About

jQuery, formally known as jQuery Core, is a cross-browser library created by John Resig which provides abstractions for common client-side tasks such as DOM traversal, DOM manipulation, event handling, animation, and . jQuery also provides a platform to create plugins that extend jQuery's capabilities beyond those already provided by the library. The development of jQuery and related projects is coordinated by the jQuery Foundation.

Versions

The jQuery library keeps getting updated. So, the library should be used carefully. Some functions get deprecated with newer versions of jQuery. Follow the release notes to be on track of the features. The latest version is v2.1.1 for IE > 8 and 1.11.1 for all browsers.

Hello World

Showing Hello world! in the alert box on each link click after the DOM is ready:

$(function () { // callback for document load
    $("a").click(function(event) { // select anchors and set click handler
        event.preventDefault(); // prevent link default action(redirecting to another page)
        alert("Hello world!"); // show the message
    });
});

See JSFiddle here.

When asking jQuery questions, you should:

  1. Read the jQuery API documentation carefully and search Stack Overflow for duplicates before asking.
  2. Isolate the problematic code and reproduce it in an online environment such as JSFiddle, JSBin, or CodePen. However, be sure to include the problematic code in your question — don't just link to the online environment.
  3. Tag the question appropriately; always include , and use the other web development tags — , , — as applicable. The most popular plugins also have their own tags, such as , , and ; for every other plugin include the tag .
  4. Indicate the version of the jQuery library used, so that any answers can provide version-appropriate solutions.
  5. Mention which browser the code is having problems on and what error messages, if any, were thrown by the browser.

Resources

Popular plugins

Other jQuery projects

Best Practices and Commonly Made Mistakes

Related question: jQuery pitfalls to avoid

Remember to use $(document).ready

If your code is somehow manipulating the DOM, then you need to either wrap it in a

$(document).ready(function() {...});

block or move it to the end of your HTML. Note that $(function () {}) means the same thing as $(document).ready(function () {}), when a function is passed as the only argument to $().

Remember to use $.noConflict(); and/or alias jQuery as something else such as $j

If your code is conflicted with another framework that uses the $ syntax, then use the noConflict() Method, and also change

$(document).ready(function()

to

jQuery(document).ready(function($)

to work. Alternatively, you can call $jq = jQuery.noConflict(); and use $jq.

Cache your jQuery Objects and Chain Whenever Possible

Calling the jQuery function $() is expensive. Calling it repeatedly is extremely inefficient. Avoid doing this:

$('.test').addClass('hello');
$('.test').css('color', 'orange');
$('.test').prop('title', 'Hello world');

Instead cache your jQuery object in a variable:

var $test = $('.test');

$test.addClass('hello');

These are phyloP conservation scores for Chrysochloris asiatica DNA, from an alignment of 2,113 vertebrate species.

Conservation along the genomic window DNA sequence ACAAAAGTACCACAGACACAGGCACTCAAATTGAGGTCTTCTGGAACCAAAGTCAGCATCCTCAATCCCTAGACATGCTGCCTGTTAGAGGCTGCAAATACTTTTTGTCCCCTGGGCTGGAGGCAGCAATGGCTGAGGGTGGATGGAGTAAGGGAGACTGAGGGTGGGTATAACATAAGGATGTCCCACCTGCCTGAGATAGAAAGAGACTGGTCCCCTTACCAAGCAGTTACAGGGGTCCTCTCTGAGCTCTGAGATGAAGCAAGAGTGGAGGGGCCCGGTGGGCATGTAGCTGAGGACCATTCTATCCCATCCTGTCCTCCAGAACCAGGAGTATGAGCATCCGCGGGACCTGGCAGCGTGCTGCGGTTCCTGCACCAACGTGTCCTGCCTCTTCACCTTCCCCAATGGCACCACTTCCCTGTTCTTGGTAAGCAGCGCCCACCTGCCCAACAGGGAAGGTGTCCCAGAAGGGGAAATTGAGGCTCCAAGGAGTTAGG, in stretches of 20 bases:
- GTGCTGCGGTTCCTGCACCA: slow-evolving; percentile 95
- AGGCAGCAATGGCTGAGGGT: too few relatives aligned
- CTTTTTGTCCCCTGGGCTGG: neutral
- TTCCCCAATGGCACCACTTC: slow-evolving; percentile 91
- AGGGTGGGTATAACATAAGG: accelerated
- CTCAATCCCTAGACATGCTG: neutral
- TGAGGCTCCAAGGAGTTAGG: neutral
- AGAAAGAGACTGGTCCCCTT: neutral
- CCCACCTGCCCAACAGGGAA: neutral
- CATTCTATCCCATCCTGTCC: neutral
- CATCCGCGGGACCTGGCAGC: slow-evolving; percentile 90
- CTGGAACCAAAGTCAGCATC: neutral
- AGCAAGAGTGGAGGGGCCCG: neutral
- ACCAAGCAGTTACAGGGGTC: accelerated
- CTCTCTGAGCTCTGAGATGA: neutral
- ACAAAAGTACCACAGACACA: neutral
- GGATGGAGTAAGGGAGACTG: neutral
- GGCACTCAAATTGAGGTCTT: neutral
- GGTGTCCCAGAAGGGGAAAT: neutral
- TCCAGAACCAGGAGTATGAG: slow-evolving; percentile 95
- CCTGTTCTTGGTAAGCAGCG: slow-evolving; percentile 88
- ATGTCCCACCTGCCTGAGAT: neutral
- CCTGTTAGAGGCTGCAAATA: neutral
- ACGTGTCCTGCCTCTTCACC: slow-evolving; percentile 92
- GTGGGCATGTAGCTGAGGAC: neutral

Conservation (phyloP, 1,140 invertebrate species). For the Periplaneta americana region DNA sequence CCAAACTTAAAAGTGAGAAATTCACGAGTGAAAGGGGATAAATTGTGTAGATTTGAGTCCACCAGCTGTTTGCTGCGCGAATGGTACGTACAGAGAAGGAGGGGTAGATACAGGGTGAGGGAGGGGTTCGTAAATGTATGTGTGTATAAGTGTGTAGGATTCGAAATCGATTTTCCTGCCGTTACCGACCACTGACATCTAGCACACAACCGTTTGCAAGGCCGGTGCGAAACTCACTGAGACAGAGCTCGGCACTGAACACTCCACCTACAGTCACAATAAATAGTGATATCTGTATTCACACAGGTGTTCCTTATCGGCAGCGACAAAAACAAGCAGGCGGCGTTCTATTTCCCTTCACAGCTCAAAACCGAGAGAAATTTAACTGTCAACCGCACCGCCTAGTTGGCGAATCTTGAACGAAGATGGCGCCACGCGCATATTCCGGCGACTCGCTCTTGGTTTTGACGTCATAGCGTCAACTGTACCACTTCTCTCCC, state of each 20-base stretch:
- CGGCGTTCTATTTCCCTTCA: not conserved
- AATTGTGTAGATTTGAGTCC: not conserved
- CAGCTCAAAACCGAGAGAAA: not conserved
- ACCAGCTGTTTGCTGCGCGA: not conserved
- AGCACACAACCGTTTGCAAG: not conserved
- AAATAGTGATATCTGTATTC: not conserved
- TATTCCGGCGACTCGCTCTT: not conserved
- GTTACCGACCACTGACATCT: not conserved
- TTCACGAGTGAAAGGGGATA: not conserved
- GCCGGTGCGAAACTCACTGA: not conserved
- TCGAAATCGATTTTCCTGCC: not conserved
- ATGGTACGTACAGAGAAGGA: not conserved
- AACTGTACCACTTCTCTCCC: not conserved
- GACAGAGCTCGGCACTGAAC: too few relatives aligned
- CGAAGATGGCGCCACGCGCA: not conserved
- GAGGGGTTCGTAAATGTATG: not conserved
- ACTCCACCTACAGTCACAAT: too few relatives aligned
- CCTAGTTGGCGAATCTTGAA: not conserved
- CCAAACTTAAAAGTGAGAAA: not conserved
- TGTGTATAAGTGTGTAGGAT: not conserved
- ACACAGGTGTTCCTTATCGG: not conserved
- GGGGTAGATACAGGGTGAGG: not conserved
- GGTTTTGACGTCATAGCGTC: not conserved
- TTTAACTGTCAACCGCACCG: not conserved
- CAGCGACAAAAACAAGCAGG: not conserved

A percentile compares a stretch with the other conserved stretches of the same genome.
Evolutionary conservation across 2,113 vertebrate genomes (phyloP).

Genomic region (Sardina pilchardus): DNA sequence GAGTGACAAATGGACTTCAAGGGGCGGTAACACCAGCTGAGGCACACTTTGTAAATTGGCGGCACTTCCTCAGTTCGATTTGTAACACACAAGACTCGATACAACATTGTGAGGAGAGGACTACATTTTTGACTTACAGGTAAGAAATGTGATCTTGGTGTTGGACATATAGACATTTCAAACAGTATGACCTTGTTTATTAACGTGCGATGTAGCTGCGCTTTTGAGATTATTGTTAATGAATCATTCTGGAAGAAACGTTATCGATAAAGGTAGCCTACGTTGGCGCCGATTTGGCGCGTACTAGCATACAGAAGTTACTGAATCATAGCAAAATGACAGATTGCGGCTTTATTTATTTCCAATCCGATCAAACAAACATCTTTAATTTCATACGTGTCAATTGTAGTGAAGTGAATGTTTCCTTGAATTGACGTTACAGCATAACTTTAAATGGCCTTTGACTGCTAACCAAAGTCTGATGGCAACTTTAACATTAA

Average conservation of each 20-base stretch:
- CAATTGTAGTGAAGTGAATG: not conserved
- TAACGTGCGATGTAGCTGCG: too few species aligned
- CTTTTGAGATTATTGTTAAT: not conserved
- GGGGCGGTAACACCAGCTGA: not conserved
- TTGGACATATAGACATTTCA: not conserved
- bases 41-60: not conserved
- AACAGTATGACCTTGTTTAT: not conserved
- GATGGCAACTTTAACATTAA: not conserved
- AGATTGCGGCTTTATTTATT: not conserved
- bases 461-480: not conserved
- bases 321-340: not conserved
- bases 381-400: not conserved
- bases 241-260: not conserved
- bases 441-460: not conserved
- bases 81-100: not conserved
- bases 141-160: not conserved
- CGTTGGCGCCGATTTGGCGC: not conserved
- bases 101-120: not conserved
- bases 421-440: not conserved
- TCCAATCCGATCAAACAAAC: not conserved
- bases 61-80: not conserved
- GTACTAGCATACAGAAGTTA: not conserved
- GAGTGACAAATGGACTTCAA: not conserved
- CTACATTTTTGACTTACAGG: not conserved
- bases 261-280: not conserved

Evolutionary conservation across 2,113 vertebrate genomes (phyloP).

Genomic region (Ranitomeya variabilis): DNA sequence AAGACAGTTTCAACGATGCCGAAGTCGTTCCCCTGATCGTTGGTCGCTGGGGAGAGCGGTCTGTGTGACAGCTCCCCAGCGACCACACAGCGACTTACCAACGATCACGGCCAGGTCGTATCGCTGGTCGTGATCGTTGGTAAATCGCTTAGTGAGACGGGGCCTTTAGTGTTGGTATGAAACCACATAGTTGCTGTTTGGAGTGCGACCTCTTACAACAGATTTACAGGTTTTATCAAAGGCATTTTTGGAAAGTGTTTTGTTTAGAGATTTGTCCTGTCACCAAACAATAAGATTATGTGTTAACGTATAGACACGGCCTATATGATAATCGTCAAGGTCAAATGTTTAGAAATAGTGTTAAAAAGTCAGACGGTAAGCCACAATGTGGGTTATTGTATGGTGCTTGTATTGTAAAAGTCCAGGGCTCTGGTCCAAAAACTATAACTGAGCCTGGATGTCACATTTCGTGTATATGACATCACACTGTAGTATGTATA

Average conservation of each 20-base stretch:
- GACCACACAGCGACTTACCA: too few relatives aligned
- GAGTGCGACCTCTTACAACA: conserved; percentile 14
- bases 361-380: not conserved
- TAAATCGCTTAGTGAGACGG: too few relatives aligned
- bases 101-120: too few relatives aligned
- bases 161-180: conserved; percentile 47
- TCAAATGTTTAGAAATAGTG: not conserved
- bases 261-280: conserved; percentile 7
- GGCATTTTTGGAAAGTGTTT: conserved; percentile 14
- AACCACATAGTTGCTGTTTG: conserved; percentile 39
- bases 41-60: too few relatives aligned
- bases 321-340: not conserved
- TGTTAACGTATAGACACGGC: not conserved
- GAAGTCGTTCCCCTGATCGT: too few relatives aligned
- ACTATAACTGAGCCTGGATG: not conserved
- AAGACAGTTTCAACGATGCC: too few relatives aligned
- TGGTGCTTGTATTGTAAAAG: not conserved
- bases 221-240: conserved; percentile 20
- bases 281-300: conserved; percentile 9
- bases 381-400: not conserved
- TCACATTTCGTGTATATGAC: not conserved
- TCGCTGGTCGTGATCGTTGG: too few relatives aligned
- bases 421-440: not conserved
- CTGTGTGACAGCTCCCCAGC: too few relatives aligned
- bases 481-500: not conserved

$test.css('color', 'orange');
$test.prop('title', 'Hello world');

Or better yet, use chaining to reduce repetition:

$('.test').addClass('hello').css('color', 'orange').prop('title', 'Hello world');

Variable Naming Conventions

jQuery wrapped variables are usually named starting with $ to distinguish them from standard JavaScript objects.

var $this = $(this);

Know Your DOM Properties and Functions

While one of the goals of jQuery is to abstract away the DOM, knowing DOM properties can be extremely useful. One of the most commonly made mistakes by those who learn jQuery without learning about the DOM is to utilize jQuery to access properties of an element:

$('img').click(function() {
    $(this).attr('src');  // Bad!
});

In the above code, this refers to the element from which the click event handler was fired. The code above is both slow and verbose; the code below functions identically and is much shorter, faster and readable.

$('img').click(function() {
    this.src; // Much, much better
});

Idiomatic Syntax for Creating Elements

Although the following two examples seem to be functionally equivalent and syntactically correct, the first example is preferred:

$('<p>', {
    text: 'This is a ' + variable, 
    "class": 'blue slider', 
    title: variable, 
    id: variable + i
}).appendTo(obj);

By comparison, a string concatenation approach is much less readable and far more brittle:

$('<p class="blue slider" id="' + variable + i + '" title="' + variable + '">This is a ' + variable + '</p>').appendTo(obj);

While the first example will be slower than the second, the benefits of greater clarity will likely outweigh the nominal speed differences in all but the most performance-sensitive applications.

Moreover, the idiomatic syntax is robust against the injection of special characters. For instance, in the 2nd example, a quote character in variable would prematurely close the attributes. Doing the proper encoding by yourself remains possible even if not recommended because it is prone to error.

Frequently asked questions

jQuery and ASP.NET

To use jQuery as part of an ASP.NET website, you can install the library using its NuGet package.

jQuery - Struts2 Plugin for Java

The Struts2 Plugin for the popular Java web framework struts2 provides Ajax functionality and UI Widgets based on the jQuery JavaScript framework.

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